The IEEE Std 1003.1-2001 (``POSIX.1'') standard defines and NetBSD imple- ments an interprocess communication (IPC) interface known as POSIX mes- sage queues. Although the basic functionality is similar, mq is distinct from the older AT&T System V UNIX message queues (see for example ipcs(1) or msgget(2)). Rationale The rationale behind mq is to provide an efficient, priority-driven asyn- chronous IPC mechanism. When the AT&T System V UNIX message queues were first implemented, the reasoning was similar: the only form of IPC was half-duplex pipes and message queues were seen to overcome the perfor- mance limitations with these. But arguably in modern systems there is little difference between the efficiency of the System V message queues, pipes, and UNIX domain sockets (if anything, the AT&T System V UNIX message queues tend to be slower than the rest). The fundamental performance bottleneck is however still there with mq as well: data must be first copied from the sender to the kernel and then from the kernel to the receiver. The bigger the message, the higher the overhead. For realtime applications, mq offers some advantages: 1. Unlike the predecessors, mq provides an asynchronous notification mechanism. 2. Messages are prioritized. The queue always remains sorted such that the oldest message of the highest priority is always received first, regardless of the number of messages in the queue. 3. By default, the functions to send and receive messages are block- ing calls. It is however possible to use non-blocking variants with mq. Furthermore, it is possible to specify timeouts to avoid non-deterministic blocking. 4. Resource limits can be enforced -- or perhaps more importantly, the availability of resources can be ensured as the internal data structures are preallocated. Descriptors and Naming Comparable to pipes and FIFOs (a.k.a. named pipes), all POSIX message queue operations are performed by using a descriptor. The used type is mqd_t, an abbreviation from a ``message queue descriptor''. In the NetBSD implementation this is actually an ordinary file descriptor. This means that it is possible, but not portable, to monitor a message queue descriptor by using poll(2) or select(2). Message queues are named by character strings that represent (absolute) pathnames. The used interface is analogous to the conventional file con- cepts. But unlike FIFOs and pipes, neither POSIX nor System V message queues are accessed by using open(2), read(2), or write(2). Instead, equivalents such as mq_open(), mq_close(), and mq_unlink() are used. The standard does not specify whether POSIX message queues are exposed at the file system level. It can be argued that mq inherited an old problem with the System V message queues. Even if an implementation would have support for it, it is not portable to view message queues by ls(1), remove these with rm(1), or adjust the permissions with chmod(1). Processes When a new process is created or the program is terminated, message queues behave like files. More specifically, when fork(2) is called, files and message queues are inherited, and when the program terminates by calling exit(3) or _exit(2), both file descriptors and message queues are closed. However, the exec(3) family of functions behave somewhat differently for message queues and files: all message queues are closed when a process calls one of the exec() functions. In this respect POSIX message queues are closer to FIFOs than normal pipes. Attributes All message queues have an attribute associated with them. This is rep- resented by the mq_attr structure: struct mq_attr { long mq_flags; long mq_maxmsg; long mq_msgsize; long mq_curmsgs; }; The members in the structure are: flags set for the message queue (mq_flags), the maximum number of messages in the queue (mq_maxmsg), the maximum size of each message (mq_msgsize), and the number of queued mes- sages (mq_curmsgs). The overall resource requirements for a particular message queue are given by mq_maxmsg and mq_msgsize. These two can be specified when the queue is created by a call to mq_open(). The constraints are enforced through the lifetime of the queue: an error is returned if a message larger than mq_msgsize is sent, and if the message queue is already full, as determined by mq_maxmsg, the call to queue a message will either block or error out. Although there are two functions, mq_getattr() and mq_setattr(), to retrieve and set attributes, resource limits cannot be changed once the queue has been created. In NetBSD the super user may however control the global resource limits by using few sysctl(7) variables. Asynchronous Notification Instead of blocking in the functions that receive messages, mq offers an asynchronous mechanism for a process to receive notifications that mes- sages are available in the message queue. The function mq_notify() is used to register for notification. Either a signal or a thread can be used as the type of notification; see sigevent(3) for details. Bear in mind that no notification is sent for an arrival of a message to a non-empty message queue. In other words, mq_notify() does not by itself ensure that a process will be notified every time a message arrives. Thus, after having called mq_notify(), an application may need to repeatedly call mq_receive() until the queue is empty. This requires that the message queue was created with the O_NONBLOCK flag; otherwise mq_receive() blocks until a message is again queued or the call is inter- rupted by a signal. This may be a limitation for some realtime applica- tions. Priorities Each message has a priority, ranging from 0 to the implementation-defined MQ_PRIO_MAX. The POSIX standard enforces the minimum value of the maxi- mum priority to be 32. All messages are inserted into a message queue according to the specified priority. High priority messages are sent before low priority messages. If the used priority is constant, mq fol- lows the FIFO (First In, First Out) principle. The basic rule of thumb with realtime prioritization is that low priority tasks should never unnecessarily delay high priority tasks. Priority inheritance is not however part of the provided API; the receiver process may run at low priority even when receiving high priority messages. To address this limitation and other potential realtime problems, the user may consider other functions from the POSIX Real-time Library (librt, -lrt). The process scheduling interface described in sched(3) can be mentioned as an example.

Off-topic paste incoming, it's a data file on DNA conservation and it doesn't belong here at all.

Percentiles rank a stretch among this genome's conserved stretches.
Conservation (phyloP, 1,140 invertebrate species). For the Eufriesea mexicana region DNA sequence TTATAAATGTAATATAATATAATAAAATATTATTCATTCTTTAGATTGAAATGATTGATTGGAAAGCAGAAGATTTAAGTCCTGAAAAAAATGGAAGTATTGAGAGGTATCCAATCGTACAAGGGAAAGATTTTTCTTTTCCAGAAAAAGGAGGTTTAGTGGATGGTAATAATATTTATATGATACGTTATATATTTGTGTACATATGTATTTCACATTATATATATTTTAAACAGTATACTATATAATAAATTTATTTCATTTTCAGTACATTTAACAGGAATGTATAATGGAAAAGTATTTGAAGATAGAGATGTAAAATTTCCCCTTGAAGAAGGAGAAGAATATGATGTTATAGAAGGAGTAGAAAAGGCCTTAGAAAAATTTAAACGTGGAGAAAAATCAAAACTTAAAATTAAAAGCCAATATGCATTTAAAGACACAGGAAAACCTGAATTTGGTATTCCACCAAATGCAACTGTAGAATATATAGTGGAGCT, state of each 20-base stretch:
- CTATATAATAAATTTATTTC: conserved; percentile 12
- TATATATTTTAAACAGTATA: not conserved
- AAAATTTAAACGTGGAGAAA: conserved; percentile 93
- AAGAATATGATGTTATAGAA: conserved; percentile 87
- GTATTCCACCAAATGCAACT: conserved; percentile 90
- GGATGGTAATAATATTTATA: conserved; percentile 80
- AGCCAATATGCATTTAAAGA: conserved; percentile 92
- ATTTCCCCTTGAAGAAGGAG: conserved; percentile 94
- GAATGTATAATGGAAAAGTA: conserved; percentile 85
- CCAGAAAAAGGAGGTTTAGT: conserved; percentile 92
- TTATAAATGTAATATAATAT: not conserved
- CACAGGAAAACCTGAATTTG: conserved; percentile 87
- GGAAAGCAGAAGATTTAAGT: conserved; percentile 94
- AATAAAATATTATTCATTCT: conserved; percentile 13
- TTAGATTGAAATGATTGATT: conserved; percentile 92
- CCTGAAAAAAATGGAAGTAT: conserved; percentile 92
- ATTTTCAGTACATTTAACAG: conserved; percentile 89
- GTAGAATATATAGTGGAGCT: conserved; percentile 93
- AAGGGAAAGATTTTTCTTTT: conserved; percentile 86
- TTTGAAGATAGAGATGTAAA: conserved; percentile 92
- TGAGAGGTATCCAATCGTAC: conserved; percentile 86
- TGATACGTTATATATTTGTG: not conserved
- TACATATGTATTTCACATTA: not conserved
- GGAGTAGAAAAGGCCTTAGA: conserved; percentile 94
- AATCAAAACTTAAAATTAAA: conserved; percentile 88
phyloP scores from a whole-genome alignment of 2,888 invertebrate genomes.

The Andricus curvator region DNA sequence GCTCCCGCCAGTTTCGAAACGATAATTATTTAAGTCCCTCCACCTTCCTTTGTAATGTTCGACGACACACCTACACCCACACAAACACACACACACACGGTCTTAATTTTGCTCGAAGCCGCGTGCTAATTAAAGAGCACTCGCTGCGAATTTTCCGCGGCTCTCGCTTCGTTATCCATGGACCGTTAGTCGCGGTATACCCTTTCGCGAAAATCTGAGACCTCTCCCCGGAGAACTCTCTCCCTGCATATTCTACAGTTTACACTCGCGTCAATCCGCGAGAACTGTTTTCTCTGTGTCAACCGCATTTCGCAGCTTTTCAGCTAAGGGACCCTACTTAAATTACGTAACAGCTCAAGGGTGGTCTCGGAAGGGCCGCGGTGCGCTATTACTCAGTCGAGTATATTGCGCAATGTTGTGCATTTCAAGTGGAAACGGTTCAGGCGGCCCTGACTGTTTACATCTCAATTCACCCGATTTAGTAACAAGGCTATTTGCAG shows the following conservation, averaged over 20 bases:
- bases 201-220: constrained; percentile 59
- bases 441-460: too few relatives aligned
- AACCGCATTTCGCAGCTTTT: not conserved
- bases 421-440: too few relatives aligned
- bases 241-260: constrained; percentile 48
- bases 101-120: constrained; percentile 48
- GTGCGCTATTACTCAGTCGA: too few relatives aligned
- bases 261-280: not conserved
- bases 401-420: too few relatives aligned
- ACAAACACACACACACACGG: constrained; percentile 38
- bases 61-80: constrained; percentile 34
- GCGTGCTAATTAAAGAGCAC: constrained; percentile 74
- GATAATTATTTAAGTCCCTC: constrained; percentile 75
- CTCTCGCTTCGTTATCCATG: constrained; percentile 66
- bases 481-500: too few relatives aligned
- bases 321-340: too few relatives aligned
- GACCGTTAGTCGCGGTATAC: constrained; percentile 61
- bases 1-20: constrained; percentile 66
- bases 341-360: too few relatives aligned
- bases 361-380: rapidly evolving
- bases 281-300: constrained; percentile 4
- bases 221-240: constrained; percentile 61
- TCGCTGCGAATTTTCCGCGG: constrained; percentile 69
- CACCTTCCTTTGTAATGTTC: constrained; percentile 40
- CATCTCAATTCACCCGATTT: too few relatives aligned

FUNCTIONS